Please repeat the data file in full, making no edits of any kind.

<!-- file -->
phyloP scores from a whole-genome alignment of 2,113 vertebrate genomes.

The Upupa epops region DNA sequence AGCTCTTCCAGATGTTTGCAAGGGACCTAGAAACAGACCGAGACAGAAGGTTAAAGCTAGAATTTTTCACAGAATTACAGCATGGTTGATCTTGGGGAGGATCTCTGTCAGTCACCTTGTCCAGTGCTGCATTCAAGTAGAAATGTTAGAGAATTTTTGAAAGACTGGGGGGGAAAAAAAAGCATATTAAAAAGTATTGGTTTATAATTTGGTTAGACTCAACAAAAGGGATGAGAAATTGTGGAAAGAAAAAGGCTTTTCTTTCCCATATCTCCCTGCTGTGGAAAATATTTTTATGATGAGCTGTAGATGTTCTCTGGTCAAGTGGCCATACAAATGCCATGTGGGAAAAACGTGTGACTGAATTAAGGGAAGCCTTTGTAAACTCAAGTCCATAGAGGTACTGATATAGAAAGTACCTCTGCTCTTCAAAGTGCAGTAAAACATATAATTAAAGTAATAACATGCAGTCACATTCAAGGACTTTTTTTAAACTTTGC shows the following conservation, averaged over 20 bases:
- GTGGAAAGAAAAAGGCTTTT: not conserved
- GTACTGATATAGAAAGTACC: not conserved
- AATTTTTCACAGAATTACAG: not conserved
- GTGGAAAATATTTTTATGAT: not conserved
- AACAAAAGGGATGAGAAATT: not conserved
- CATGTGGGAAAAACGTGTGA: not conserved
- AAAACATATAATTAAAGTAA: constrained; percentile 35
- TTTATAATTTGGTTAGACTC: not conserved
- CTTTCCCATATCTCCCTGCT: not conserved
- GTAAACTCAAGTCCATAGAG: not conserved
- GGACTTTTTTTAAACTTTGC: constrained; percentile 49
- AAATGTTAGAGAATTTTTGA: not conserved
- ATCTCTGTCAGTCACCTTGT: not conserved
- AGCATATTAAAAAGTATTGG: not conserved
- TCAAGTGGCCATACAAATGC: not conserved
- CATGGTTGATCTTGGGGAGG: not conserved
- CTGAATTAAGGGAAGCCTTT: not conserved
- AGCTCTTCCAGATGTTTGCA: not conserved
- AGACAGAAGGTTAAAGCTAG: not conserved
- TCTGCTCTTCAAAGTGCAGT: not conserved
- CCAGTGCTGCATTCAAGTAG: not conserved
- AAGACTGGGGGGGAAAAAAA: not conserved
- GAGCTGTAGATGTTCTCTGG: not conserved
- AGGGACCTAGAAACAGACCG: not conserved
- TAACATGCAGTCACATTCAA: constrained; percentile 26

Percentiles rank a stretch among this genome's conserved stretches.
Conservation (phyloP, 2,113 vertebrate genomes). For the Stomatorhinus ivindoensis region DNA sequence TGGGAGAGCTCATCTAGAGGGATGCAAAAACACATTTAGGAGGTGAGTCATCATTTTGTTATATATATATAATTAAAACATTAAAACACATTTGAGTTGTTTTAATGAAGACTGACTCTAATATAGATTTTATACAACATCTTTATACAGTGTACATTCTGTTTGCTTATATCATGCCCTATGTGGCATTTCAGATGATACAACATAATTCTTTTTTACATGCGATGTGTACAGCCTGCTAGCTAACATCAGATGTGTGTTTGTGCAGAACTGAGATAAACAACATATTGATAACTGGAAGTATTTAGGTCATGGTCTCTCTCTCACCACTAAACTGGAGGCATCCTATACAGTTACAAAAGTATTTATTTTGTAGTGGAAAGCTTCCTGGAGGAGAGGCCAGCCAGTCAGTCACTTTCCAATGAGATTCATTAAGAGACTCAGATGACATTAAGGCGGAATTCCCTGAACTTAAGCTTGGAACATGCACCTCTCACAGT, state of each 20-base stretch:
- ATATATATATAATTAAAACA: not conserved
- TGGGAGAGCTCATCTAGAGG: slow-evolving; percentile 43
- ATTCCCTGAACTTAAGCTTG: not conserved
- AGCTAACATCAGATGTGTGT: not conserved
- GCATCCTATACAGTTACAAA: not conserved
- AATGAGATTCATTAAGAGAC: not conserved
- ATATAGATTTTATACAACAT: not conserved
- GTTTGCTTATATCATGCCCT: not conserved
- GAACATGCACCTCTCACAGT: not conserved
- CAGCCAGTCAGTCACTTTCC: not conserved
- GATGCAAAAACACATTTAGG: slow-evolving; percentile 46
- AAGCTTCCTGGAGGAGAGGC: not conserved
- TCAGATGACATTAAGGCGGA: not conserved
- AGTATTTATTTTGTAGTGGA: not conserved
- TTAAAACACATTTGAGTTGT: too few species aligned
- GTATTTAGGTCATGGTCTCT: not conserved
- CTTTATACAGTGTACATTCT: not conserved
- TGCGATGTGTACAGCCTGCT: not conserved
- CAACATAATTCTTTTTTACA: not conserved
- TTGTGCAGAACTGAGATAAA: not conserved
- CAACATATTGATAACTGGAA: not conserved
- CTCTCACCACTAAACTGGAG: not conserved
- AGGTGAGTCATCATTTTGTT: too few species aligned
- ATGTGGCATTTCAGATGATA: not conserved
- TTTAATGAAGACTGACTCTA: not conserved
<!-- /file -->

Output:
phyloP scores from a whole-genome alignment of 2,113 vertebrate genomes.

The Upupa epops region DNA sequence AGCTCTTCCAGATGTTTGCAAGGGACCTAGAAACAGACCGAGACAGAAGGTTAAAGCTAGAATTTTTCACAGAATTACAGCATGGTTGATCTTGGGGAGGATCTCTGTCAGTCACCTTGTCCAGTGCTGCATTCAAGTAGAAATGTTAGAGAATTTTTGAAAGACTGGGGGGGAAAAAAAAGCATATTAAAAAGTATTGGTTTATAATTTGGTTAGACTCAACAAAAGGGATGAGAAATTGTGGAAAGAAAAAGGCTTTTCTTTCCCATATCTCCCTGCTGTGGAAAATATTTTTATGATGAGCTGTAGATGTTCTCTGGTCAAGTGGCCATACAAATGCCATGTGGGAAAAACGTGTGACTGAATTAAGGGAAGCCTTTGTAAACTCAAGTCCATAGAGGTACTGATATAGAAAGTACCTCTGCTCTTCAAAGTGCAGTAAAACATATAATTAAAGTAATAACATGCAGTCACATTCAAGGACTTTTTTTAAACTTTGC shows the following conservation, averaged over 20 bases:
- GTGGAAAGAAAAAGGCTTTT: not conserved
- GTACTGATATAGAAAGTACC: not conserved
- AATTTTTCACAGAATTACAG: not conserved
- GTGGAAAATATTTTTATGAT: not conserved
- AACAAAAGGGATGAGAAATT: not conserved
- CATGTGGGAAAAACGTGTGA: not conserved
- AAAACATATAATTAAAGTAA: constrained; percentile 35
- TTTATAATTTGGTTAGACTC: not conserved
- CTTTCCCATATCTCCCTGCT: not conserved
- GTAAACTCAAGTCCATAGAG: not conserved
- GGACTTTTTTTAAACTTTGC: constrained; percentile 49
- AAATGTTAGAGAATTTTTGA: not conserved
- ATCTCTGTCAGTCACCTTGT: not conserved
- AGCATATTAAAAAGTATTGG: not conserved
- TCAAGTGGCCATACAAATGC: not conserved
- CATGGTTGATCTTGGGGAGG: not conserved
- CTGAATTAAGGGAAGCCTTT: not conserved
- AGCTCTTCCAGATGTTTGCA: not conserved
- AGACAGAAGGTTAAAGCTAG: not conserved
- TCTGCTCTTCAAAGTGCAGT: not conserved
- CCAGTGCTGCATTCAAGTAG: not conserved
- AAGACTGGGGGGGAAAAAAA: not conserved
- GAGCTGTAGATGTTCTCTGG: not conserved
- AGGGACCTAGAAACAGACCG: not conserved
- TAACATGCAGTCACATTCAA: constrained; percentile 26

Percentiles rank a stretch among this genome's conserved stretches.
Conservation (phyloP, 2,113 vertebrate genomes). For the Stomatorhinus ivindoensis region DNA sequence TGGGAGAGCTCATCTAGAGGGATGCAAAAACACATTTAGGAGGTGAGTCATCATTTTGTTATATATATATAATTAAAACATTAAAACACATTTGAGTTGTTTTAATGAAGACTGACTCTAATATAGATTTTATACAACATCTTTATACAGTGTACATTCTGTTTGCTTATATCATGCCCTATGTGGCATTTCAGATGATACAACATAATTCTTTTTTACATGCGATGTGTACAGCCTGCTAGCTAACATCAGATGTGTGTTTGTGCAGAACTGAGATAAACAACATATTGATAACTGGAAGTATTTAGGTCATGGTCTCTCTCTCACCACTAAACTGGAGGCATCCTATACAGTTACAAAAGTATTTATTTTGTAGTGGAAAGCTTCCTGGAGGAGAGGCCAGCCAGTCAGTCACTTTCCAATGAGATTCATTAAGAGACTCAGATGACATTAAGGCGGAATTCCCTGAACTTAAGCTTGGAACATGCACCTCTCACAGT, state of each 20-base stretch:
- ATATATATATAATTAAAACA: not conserved
- TGGGAGAGCTCATCTAGAGG: slow-evolving; percentile 43
- ATTCCCTGAACTTAAGCTTG: not conserved
- AGCTAACATCAGATGTGTGT: not conserved
- GCATCCTATACAGTTACAAA: not conserved
- AATGAGATTCATTAAGAGAC: not conserved
- ATATAGATTTTATACAACAT: not conserved
- GTTTGCTTATATCATGCCCT: not conserved
- GAACATGCACCTCTCACAGT: not conserved
- CAGCCAGTCAGTCACTTTCC: not conserved
- GATGCAAAAACACATTTAGG: slow-evolving; percentile 46
- AAGCTTCCTGGAGGAGAGGC: not conserved
- TCAGATGACATTAAGGCGGA: not conserved
- AGTATTTATTTTGTAGTGGA: not conserved
- TTAAAACACATTTGAGTTGT: too few species aligned
- GTATTTAGGTCATGGTCTCT: not conserved
- CTTTATACAGTGTACATTCT: not conserved
- TGCGATGTGTACAGCCTGCT: not conserved
- CAACATAATTCTTTTTTACA: not conserved
- TTGTGCAGAACTGAGATAAA: not conserved
- CAACATATTGATAACTGGAA: not conserved
- CTCTCACCACTAAACTGGAG: not conserved
- AGGTGAGTCATCATTTTGTT: too few species aligned
- ATGTGGCATTTCAGATGATA: not conserved
- TTTAATGAAGACTGACTCTA: not conserved